passed. An end to controls would mean
the consumer would pay sharply higher
prices on oil and gasoline.
Ford's veto of the price rollback bill
had been expected and congressional
leaders were prepared to counter by
dumping his proposal and then simply
extending existing controls for six

months while an energy program was
thrashed out.
But Ford made clear he wouldn't he
part of that. "For too long, the nation
has been without an energy policy, and
I cannot approve a drift into greater en-
ergy dependence," he said.
HIS ACTION put the Republican Pres-
ident and the Democratic-controlled Con-
gress on a collision course on energy.
Congress plans to recess Aug. 1 for a
vacation to run through the month when,
if nothing is done, all price controls
wsuld vanish and prices would soar.
Ford's aides estimated that if controls
lapse, gasoline would rise 6 to 7 cents
a gallon within a few months. The Presi-
dent estimated that his gradual decon-
trol plan would cause gas prices to rise
by just as much hut not until 1978.
Postal Workers
accept contract;e
stieaverted
WASHINGTON O') - Postal workers
won a three-year contract that will pro-
vide scheduled raises totaling $1,500 over
three years plus continued cost-of-living
increases, postal sources said yesterday.
By the third year of the contract, which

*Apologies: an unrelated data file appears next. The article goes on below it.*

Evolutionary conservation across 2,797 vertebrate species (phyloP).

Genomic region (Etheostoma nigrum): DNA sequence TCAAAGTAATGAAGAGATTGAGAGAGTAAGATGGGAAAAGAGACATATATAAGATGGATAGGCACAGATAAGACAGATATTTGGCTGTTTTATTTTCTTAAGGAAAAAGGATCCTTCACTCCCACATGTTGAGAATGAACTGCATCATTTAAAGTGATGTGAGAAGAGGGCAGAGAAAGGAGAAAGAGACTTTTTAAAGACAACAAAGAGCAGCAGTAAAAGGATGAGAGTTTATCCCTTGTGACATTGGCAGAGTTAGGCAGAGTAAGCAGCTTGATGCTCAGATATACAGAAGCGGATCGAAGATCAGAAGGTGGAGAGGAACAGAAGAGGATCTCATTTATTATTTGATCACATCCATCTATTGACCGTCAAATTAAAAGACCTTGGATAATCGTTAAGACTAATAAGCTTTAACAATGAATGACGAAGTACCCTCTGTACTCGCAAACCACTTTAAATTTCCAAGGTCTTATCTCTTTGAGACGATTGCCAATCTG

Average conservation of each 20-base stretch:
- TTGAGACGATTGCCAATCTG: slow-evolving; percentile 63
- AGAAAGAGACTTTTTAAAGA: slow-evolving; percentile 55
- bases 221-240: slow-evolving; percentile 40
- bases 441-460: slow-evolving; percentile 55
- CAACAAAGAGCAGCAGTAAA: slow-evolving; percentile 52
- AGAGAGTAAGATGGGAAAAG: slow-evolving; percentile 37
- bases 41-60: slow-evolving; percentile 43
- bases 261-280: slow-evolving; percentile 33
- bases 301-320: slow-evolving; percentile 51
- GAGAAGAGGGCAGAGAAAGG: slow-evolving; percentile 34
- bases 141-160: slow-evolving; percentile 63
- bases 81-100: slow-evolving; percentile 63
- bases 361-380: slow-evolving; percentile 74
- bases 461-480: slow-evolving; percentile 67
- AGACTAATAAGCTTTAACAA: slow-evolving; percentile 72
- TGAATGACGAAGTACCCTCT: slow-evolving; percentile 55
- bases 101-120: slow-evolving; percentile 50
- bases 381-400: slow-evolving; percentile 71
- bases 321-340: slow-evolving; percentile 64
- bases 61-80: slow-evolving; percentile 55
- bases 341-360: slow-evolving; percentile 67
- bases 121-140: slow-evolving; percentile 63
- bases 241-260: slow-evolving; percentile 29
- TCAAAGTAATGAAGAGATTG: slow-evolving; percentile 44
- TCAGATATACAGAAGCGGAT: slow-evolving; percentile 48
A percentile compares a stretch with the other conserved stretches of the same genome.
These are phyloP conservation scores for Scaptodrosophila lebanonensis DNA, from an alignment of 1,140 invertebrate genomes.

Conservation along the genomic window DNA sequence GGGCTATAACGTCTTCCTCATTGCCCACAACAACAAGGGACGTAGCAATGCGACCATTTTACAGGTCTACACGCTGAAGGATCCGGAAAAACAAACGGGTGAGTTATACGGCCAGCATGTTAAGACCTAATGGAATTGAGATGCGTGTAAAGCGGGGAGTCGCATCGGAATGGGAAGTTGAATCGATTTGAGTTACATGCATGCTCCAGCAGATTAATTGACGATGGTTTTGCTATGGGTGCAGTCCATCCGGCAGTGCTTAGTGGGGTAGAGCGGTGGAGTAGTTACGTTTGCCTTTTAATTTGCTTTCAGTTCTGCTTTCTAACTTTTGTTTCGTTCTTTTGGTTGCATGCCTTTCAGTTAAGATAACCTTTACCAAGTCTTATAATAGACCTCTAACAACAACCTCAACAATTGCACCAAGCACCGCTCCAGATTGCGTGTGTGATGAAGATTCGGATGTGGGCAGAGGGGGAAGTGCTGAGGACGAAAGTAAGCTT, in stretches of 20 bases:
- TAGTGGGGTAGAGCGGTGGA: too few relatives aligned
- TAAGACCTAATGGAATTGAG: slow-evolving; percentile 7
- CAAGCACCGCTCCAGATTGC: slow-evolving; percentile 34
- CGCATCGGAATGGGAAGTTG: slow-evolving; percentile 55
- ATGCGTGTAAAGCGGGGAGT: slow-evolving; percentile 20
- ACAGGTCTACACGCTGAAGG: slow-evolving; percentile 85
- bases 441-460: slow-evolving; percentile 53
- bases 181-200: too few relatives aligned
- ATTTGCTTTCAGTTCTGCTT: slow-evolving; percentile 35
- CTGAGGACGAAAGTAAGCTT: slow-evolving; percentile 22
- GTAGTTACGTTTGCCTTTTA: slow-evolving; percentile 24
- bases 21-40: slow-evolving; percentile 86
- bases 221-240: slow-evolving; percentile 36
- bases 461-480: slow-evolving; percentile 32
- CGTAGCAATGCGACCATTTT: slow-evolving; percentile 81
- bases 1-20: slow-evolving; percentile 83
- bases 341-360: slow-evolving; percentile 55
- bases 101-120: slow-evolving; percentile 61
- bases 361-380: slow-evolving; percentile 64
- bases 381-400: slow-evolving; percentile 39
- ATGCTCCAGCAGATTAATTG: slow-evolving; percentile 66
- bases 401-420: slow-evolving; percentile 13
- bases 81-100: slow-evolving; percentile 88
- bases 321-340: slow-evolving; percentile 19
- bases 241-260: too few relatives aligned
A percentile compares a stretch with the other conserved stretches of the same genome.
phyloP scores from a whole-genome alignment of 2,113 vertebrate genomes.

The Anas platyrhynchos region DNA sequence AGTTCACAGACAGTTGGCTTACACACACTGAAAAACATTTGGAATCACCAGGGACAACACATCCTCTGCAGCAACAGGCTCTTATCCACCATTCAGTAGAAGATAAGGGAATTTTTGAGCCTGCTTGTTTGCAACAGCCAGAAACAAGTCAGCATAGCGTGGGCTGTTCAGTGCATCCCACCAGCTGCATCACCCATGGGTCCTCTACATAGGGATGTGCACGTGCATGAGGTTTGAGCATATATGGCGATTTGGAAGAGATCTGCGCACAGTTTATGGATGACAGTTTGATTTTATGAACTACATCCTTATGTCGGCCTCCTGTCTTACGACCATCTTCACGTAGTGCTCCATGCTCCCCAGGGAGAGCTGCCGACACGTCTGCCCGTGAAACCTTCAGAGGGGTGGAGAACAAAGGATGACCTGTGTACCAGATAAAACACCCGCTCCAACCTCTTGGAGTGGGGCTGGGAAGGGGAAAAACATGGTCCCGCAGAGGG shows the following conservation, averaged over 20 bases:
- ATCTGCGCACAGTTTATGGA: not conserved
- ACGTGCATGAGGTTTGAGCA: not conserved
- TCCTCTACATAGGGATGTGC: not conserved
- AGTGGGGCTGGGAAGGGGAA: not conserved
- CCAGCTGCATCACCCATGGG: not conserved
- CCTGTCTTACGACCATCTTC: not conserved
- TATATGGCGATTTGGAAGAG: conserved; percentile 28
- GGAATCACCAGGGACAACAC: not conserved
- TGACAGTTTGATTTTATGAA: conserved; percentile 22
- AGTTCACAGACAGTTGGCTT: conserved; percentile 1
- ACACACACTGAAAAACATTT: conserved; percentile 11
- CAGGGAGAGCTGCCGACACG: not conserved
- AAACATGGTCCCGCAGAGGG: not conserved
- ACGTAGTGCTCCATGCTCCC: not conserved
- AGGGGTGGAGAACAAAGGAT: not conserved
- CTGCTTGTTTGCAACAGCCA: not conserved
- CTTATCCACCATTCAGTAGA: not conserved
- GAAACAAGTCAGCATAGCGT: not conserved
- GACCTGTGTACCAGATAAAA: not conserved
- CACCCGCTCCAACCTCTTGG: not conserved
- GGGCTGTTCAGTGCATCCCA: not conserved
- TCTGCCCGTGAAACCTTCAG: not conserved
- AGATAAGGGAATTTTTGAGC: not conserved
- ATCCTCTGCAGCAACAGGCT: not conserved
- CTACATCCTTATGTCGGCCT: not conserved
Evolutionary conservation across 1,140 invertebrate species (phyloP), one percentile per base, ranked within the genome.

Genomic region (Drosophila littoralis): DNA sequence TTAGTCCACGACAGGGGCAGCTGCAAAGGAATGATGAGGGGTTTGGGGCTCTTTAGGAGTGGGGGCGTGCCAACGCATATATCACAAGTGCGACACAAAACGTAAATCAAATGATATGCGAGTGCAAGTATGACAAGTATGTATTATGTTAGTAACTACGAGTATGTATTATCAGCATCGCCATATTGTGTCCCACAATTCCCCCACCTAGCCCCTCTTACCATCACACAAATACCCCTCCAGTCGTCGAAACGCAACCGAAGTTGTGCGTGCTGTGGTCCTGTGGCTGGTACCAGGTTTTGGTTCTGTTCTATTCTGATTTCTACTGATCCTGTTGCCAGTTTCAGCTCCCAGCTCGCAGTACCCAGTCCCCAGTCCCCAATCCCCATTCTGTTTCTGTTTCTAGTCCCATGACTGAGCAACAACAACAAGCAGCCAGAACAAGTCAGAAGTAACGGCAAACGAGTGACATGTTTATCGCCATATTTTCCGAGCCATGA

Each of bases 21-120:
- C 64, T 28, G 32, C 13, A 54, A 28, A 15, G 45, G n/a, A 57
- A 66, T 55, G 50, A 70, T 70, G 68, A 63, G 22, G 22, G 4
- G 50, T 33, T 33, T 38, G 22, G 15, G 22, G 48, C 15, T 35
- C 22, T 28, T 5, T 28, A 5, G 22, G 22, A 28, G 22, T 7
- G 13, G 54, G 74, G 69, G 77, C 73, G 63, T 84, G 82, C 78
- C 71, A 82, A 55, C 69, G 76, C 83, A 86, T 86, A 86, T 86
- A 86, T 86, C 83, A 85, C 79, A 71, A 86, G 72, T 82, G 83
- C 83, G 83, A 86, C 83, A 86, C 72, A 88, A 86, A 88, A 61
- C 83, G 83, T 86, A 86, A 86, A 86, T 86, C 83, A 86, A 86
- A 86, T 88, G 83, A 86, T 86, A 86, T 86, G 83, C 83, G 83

covers about 60,000 workers, the addition-
al cost to the Postal Service will be $90
million per year.
THERE IS no way to calculate the
value of the cost-of-living clause, how-
ever. It provides, at six-month intervals.
increases of one cent per hour for eacs
0.4 per cent of a point increase in the
Consumer Price Index.
In the two-year contract that expired
at midnight, Sunday, the cost-of-living
feature added $780 million to scheduled
increases, or roughly $1,300 per year for
the average postal worker.
In terms of the effect on. postage rates,
the Postal Service -could raise $1,800 mil-
lion by increasing the first-class rate
three cents.

By JEFF RISTINE
The University finally has a set of 14
guidelines to help determine who will
receive refunds for tuition overpayments
in 1972 and 1973. But the -court decision,
which involves the residency status of
more than 9,000 past and present stu-
dents, may allow officials to add a few
standards of their own.
Even so, General Counsel to the Uni-
versity Roderick Daane says he is not
completely satisfied with the judgment.
Some details of the refund issue remain
unsettled and could end up back in court.
THE CASE began more than two years
ago when Washtenaw Circuit Court Judge
William Ager, Jr., ruled unconstitutional

a University requirement that students
seeking in-state residency live six months
in Michigan while not enrolled in school.
At the same time, Ager said students
who paid nonresident tuition between